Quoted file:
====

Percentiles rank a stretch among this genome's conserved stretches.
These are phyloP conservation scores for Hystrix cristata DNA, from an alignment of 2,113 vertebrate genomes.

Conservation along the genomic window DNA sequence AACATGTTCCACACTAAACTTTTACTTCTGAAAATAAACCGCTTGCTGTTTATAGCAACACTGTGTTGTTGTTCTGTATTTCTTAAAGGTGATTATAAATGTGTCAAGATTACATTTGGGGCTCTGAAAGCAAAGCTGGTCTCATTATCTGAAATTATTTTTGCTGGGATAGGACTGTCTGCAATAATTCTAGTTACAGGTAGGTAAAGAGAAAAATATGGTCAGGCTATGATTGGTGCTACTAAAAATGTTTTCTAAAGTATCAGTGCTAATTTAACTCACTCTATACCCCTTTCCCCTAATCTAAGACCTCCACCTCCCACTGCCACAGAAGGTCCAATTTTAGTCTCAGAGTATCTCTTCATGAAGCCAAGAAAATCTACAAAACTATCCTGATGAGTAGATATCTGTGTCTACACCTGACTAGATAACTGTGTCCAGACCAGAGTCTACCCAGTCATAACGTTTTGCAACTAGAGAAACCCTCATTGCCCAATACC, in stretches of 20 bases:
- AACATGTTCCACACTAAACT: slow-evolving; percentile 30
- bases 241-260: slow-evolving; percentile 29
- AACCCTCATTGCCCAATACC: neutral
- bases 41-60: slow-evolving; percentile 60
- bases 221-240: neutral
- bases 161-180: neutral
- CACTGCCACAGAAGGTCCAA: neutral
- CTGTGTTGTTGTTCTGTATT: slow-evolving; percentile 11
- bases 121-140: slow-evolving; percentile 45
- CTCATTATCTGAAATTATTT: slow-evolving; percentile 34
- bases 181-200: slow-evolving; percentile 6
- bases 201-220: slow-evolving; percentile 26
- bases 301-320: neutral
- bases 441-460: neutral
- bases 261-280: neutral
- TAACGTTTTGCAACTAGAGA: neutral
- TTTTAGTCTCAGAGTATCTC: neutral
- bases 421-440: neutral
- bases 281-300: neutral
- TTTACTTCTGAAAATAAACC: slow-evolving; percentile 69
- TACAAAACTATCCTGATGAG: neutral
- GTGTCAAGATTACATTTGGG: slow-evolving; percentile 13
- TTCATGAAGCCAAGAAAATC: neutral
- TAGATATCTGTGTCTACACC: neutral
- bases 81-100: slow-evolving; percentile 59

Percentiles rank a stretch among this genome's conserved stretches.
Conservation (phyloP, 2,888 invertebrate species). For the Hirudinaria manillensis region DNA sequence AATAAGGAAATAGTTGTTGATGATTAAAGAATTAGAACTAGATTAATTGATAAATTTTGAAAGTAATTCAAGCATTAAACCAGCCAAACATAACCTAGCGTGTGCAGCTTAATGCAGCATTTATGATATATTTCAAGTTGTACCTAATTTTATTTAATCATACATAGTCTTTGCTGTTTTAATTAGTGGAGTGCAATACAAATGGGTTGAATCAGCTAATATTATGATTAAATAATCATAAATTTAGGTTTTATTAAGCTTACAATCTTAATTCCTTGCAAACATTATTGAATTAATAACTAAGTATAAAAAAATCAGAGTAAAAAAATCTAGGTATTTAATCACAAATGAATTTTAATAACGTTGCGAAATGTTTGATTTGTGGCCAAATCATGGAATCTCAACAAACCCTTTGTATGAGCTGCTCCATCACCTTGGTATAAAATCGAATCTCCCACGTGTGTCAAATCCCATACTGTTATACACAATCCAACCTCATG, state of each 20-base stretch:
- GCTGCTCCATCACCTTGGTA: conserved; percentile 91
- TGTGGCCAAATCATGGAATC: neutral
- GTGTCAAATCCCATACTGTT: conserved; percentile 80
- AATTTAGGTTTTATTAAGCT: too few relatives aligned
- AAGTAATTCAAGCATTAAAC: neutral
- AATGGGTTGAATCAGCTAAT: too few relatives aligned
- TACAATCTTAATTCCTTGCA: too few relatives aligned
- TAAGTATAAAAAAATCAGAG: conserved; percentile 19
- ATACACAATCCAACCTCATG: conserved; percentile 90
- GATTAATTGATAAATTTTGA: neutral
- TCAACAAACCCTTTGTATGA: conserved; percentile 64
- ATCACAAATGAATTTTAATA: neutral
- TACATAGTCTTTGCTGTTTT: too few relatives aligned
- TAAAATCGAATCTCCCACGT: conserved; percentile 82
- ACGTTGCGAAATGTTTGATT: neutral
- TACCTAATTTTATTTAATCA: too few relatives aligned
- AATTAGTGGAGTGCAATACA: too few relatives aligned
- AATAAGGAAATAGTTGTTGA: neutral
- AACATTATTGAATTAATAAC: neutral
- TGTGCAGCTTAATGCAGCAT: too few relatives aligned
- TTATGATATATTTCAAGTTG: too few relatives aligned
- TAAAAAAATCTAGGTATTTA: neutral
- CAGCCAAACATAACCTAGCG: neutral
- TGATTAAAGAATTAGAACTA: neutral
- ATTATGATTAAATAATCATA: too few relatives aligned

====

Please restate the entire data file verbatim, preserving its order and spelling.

Percentiles rank a stretch among this genome's conserved stretches.
These are phyloP conservation scores for Hystrix cristata DNA, from an alignment of 2,113 vertebrate genomes.

Conservation along the genomic window DNA sequence AACATGTTCCACACTAAACTTTTACTTCTGAAAATAAACCGCTTGCTGTTTATAGCAACACTGTGTTGTTGTTCTGTATTTCTTAAAGGTGATTATAAATGTGTCAAGATTACATTTGGGGCTCTGAAAGCAAAGCTGGTCTCATTATCTGAAATTATTTTTGCTGGGATAGGACTGTCTGCAATAATTCTAGTTACAGGTAGGTAAAGAGAAAAATATGGTCAGGCTATGATTGGTGCTACTAAAAATGTTTTCTAAAGTATCAGTGCTAATTTAACTCACTCTATACCCCTTTCCCCTAATCTAAGACCTCCACCTCCCACTGCCACAGAAGGTCCAATTTTAGTCTCAGAGTATCTCTTCATGAAGCCAAGAAAATCTACAAAACTATCCTGATGAGTAGATATCTGTGTCTACACCTGACTAGATAACTGTGTCCAGACCAGAGTCTACCCAGTCATAACGTTTTGCAACTAGAGAAACCCTCATTGCCCAATACC, in stretches of 20 bases:
- AACATGTTCCACACTAAACT: slow-evolving; percentile 30
- bases 241-260: slow-evolving; percentile 29
- AACCCTCATTGCCCAATACC: neutral
- bases 41-60: slow-evolving; percentile 60
- bases 221-240: neutral
- bases 161-180: neutral
- CACTGCCACAGAAGGTCCAA: neutral
- CTGTGTTGTTGTTCTGTATT: slow-evolving; percentile 11
- bases 121-140: slow-evolving; percentile 45
- CTCATTATCTGAAATTATTT: slow-evolving; percentile 34
- bases 181-200: slow-evolving; percentile 6
- bases 201-220: slow-evolving; percentile 26
- bases 301-320: neutral
- bases 441-460: neutral
- bases 261-280: neutral
- TAACGTTTTGCAACTAGAGA: neutral
- TTTTAGTCTCAGAGTATCTC: neutral
- bases 421-440: neutral
- bases 281-300: neutral
- TTTACTTCTGAAAATAAACC: slow-evolving; percentile 69
- TACAAAACTATCCTGATGAG: neutral
- GTGTCAAGATTACATTTGGG: slow-evolving; percentile 13
- TTCATGAAGCCAAGAAAATC: neutral
- TAGATATCTGTGTCTACACC: neutral
- bases 81-100: slow-evolving; percentile 59

Percentiles rank a stretch among this genome's conserved stretches.
Conservation (phyloP, 2,888 invertebrate species). For the Hirudinaria manillensis region DNA sequence AATAAGGAAATAGTTGTTGATGATTAAAGAATTAGAACTAGATTAATTGATAAATTTTGAAAGTAATTCAAGCATTAAACCAGCCAAACATAACCTAGCGTGTGCAGCTTAATGCAGCATTTATGATATATTTCAAGTTGTACCTAATTTTATTTAATCATACATAGTCTTTGCTGTTTTAATTAGTGGAGTGCAATACAAATGGGTTGAATCAGCTAATATTATGATTAAATAATCATAAATTTAGGTTTTATTAAGCTTACAATCTTAATTCCTTGCAAACATTATTGAATTAATAACTAAGTATAAAAAAATCAGAGTAAAAAAATCTAGGTATTTAATCACAAATGAATTTTAATAACGTTGCGAAATGTTTGATTTGTGGCCAAATCATGGAATCTCAACAAACCCTTTGTATGAGCTGCTCCATCACCTTGGTATAAAATCGAATCTCCCACGTGTGTCAAATCCCATACTGTTATACACAATCCAACCTCATG, state of each 20-base stretch:
- GCTGCTCCATCACCTTGGTA: conserved; percentile 91
- TGTGGCCAAATCATGGAATC: neutral
- GTGTCAAATCCCATACTGTT: conserved; percentile 80
- AATTTAGGTTTTATTAAGCT: too few relatives aligned
- AAGTAATTCAAGCATTAAAC: neutral
- AATGGGTTGAATCAGCTAAT: too few relatives aligned
- TACAATCTTAATTCCTTGCA: too few relatives aligned
- TAAGTATAAAAAAATCAGAG: conserved; percentile 19
- ATACACAATCCAACCTCATG: conserved; percentile 90
- GATTAATTGATAAATTTTGA: neutral
- TCAACAAACCCTTTGTATGA: conserved; percentile 64
- ATCACAAATGAATTTTAATA: neutral
- TACATAGTCTTTGCTGTTTT: too few relatives aligned
- TAAAATCGAATCTCCCACGT: conserved; percentile 82
- ACGTTGCGAAATGTTTGATT: neutral
- TACCTAATTTTATTTAATCA: too few relatives aligned
- AATTAGTGGAGTGCAATACA: too few relatives aligned
- AATAAGGAAATAGTTGTTGA: neutral
- AACATTATTGAATTAATAAC: neutral
- TGTGCAGCTTAATGCAGCAT: too few relatives aligned
- TTATGATATATTTCAAGTTG: too few relatives aligned
- TAAAAAAATCTAGGTATTTA: neutral
- CAGCCAAACATAACCTAGCG: neutral
- TGATTAAAGAATTAGAACTA: neutral
- ATTATGATTAAATAATCATA: too few relatives aligned